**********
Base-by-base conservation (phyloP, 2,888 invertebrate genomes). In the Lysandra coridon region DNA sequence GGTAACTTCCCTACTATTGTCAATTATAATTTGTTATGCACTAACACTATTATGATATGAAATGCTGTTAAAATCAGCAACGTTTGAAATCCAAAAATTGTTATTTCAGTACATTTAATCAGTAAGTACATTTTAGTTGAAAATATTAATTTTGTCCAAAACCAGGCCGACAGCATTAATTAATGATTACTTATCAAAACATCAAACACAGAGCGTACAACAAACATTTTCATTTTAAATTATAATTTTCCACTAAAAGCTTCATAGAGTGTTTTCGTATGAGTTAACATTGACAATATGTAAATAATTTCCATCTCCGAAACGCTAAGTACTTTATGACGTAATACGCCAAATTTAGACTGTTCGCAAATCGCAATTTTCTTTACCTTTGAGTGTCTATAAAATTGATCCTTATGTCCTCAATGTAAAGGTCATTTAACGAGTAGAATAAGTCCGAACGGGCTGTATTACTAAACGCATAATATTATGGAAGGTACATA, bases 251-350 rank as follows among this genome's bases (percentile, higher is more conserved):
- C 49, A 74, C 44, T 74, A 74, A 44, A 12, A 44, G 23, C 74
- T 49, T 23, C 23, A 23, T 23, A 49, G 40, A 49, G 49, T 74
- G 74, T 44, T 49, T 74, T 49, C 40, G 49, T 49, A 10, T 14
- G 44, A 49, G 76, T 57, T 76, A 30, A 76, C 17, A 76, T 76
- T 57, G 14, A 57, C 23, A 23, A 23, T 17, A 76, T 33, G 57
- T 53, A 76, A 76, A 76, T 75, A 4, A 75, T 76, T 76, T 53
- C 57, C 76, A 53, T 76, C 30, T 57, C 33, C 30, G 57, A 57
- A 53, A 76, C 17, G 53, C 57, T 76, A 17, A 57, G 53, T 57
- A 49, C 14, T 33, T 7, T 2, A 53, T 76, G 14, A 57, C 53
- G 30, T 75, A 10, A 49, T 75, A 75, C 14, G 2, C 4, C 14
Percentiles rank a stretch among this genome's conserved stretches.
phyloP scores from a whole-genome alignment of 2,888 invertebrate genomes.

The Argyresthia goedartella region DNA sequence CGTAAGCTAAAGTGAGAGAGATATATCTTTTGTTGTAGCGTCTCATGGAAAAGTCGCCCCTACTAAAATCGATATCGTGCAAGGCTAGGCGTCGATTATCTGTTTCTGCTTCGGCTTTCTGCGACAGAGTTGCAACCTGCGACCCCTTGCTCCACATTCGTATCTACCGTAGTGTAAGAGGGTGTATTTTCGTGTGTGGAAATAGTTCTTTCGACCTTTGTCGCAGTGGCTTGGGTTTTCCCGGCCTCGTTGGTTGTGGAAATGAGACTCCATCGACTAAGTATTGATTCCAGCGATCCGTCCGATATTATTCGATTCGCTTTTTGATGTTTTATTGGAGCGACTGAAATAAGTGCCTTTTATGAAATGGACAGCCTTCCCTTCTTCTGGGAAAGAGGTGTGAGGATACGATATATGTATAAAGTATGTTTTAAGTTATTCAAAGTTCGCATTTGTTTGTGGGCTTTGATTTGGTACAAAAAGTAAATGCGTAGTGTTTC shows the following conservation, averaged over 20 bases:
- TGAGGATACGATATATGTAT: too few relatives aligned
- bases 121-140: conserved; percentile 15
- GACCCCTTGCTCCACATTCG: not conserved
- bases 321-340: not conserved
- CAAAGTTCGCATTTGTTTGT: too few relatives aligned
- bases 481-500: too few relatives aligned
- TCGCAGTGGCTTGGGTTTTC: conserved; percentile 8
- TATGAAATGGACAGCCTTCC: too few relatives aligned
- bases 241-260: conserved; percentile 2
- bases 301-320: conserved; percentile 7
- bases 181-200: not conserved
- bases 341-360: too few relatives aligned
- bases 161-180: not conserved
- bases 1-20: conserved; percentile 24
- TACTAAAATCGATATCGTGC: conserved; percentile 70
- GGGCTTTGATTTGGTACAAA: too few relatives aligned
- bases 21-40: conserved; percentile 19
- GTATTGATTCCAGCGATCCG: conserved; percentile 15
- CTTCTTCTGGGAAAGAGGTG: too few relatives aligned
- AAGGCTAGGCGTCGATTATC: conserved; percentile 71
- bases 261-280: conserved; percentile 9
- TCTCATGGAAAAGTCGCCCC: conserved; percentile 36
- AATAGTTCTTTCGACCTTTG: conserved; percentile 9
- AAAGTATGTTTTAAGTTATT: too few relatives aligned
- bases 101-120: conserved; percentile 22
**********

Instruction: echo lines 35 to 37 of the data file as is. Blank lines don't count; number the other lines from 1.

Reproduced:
- bases 261-280: conserved; percentile 9
- TCTCATGGAAAAGTCGCCCC: conserved; percentile 36
- AATAGTTCTTTCGACCTTTG: conserved; percentile 9